Update: A congressional source confirmed that Mariam Yehya Ibrahim was released from police custody Thursday hours after TheBlaze's initial story was published, though she is reportedly not currently allowed to leave Sudan.
A Sudanese Christian woman accused of apostasy is still in police custody, despite a report stating that she had been released after being re-arrested earlier this week, a congressional aide told TheBlaze.
The aide said Mariam Yehya Ibrahim's attorneys are working on a bail agreement, but that at least one effort to secure her release failed earlier this week. The Republican staffer, who was not authorized to speak publicly, said Ibrahim, her husband Daniel Wani and their two children are still being detained.
In this file image made from an undated video provided Thursday, June 5, 2014, by Al Fajer, a Sudanese nongovernmental organization, Meriam Ibrahim, sitting next to Martin, her 18-month-old son, holds her newborn baby girl that she gave birth to in jail last week, as the NGO visits her in a room at a prison in Khartoum, Sudan. (AP Photo/Al Fajer, File)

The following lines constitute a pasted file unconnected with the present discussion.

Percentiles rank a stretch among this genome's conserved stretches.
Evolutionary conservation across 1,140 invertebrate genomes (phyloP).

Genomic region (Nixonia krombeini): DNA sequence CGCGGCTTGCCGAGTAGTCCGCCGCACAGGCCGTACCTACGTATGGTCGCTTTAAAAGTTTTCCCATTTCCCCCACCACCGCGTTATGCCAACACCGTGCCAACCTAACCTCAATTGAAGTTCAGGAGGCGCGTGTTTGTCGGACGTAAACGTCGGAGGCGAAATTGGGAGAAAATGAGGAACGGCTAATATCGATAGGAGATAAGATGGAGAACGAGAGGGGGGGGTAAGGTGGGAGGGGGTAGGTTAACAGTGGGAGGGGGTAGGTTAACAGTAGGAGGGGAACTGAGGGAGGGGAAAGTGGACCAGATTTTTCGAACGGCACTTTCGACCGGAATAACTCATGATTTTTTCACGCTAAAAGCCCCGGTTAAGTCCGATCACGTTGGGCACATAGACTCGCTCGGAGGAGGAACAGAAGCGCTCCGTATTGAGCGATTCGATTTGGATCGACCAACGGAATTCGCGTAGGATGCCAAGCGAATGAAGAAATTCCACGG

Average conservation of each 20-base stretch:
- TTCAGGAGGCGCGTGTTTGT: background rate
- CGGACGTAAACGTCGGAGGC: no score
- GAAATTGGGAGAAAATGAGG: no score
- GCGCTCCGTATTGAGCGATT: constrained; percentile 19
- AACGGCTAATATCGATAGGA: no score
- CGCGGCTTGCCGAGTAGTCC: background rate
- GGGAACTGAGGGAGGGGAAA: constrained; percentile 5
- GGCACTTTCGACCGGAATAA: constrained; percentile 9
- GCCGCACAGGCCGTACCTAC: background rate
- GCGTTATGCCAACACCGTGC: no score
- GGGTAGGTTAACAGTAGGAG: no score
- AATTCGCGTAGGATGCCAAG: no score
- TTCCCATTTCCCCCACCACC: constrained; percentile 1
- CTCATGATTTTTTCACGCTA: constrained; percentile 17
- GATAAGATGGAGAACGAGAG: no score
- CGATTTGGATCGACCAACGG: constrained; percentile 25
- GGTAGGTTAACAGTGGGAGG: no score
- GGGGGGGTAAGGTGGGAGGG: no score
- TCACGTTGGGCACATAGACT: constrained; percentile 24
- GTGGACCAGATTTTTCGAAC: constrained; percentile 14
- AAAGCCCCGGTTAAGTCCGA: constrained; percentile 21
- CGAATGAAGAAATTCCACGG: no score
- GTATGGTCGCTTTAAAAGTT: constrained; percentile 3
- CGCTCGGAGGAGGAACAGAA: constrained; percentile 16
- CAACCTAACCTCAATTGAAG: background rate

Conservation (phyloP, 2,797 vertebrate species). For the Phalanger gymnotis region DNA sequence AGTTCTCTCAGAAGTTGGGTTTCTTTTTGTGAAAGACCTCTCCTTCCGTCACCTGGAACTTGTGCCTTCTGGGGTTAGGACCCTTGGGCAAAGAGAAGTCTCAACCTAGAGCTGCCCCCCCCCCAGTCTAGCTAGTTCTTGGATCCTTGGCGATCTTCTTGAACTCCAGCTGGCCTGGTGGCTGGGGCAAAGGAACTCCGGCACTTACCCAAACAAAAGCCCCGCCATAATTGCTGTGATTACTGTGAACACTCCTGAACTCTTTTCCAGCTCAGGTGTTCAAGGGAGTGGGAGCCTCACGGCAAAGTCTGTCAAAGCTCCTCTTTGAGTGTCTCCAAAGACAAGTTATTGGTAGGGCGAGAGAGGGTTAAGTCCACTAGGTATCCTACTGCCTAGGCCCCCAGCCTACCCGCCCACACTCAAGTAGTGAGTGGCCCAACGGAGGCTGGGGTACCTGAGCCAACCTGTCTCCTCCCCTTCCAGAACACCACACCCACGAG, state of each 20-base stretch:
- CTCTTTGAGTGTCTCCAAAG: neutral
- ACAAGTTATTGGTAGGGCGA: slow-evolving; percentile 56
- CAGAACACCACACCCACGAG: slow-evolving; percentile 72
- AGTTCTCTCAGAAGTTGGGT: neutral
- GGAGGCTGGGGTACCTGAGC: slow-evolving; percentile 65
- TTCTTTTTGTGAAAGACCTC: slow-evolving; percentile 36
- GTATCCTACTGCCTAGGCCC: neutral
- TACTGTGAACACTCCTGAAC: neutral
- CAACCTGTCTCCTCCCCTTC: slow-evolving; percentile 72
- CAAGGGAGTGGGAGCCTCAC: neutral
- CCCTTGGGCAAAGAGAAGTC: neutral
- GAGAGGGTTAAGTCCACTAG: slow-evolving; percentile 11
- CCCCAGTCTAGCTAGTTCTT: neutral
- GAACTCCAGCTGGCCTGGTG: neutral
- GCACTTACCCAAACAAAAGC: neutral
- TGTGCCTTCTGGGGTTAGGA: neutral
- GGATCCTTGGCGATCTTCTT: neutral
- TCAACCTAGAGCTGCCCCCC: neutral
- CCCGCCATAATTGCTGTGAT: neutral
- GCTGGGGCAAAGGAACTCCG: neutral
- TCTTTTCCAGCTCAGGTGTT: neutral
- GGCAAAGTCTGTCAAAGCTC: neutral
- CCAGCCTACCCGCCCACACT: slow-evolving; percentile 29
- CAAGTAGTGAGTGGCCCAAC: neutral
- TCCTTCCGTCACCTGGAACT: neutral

Ibrahim was arrested Tuesday when she presented travel information at a Sudanese airport, the aide said. She was accompanied by Wani and their children as they reportedly attempted to flee to the United States.
It is currently unclear what form of documentation she presented and which laws she is accused of breaking, but Ibrahim was held for several hours and then brought to an undisclosed location; her family is with her and being held at a police station, the aide said.
Ibrahim does not appear to have been formally charged yet. There was speculation this week that she would be hit with counts of fraudulent document possession for allegedly presenting a false statement and forging documents.
TheBlaze previously reported that Ibrahim was detained by Sudan’s infamous National Intelligence and Security Services, a government body with sweeping authority to hold detainees indefinitely.
Daniel Wani and his wife (Image source: Gabriel Wani/Facebook)
Amnesty International has dubbed the NISS “agents of fear,” accusing the government organization of engaging in “killings, torture, arbitrary detentions, and mental and physical intimidation against opponents and critics of the government.”
The congressional aide said some believe that Sudanese political leaders are using the documents charge in an effort to further punish Ibrahim for her Christian faith after an appeals court threw out a death sentence conviction she was given for refusing to embrace Islam.
She said that Ibrahim's attorneys, who are Muslim, have faced death threats from extremists groups as a result of defending her against apostasy charges.
Read more about the case here.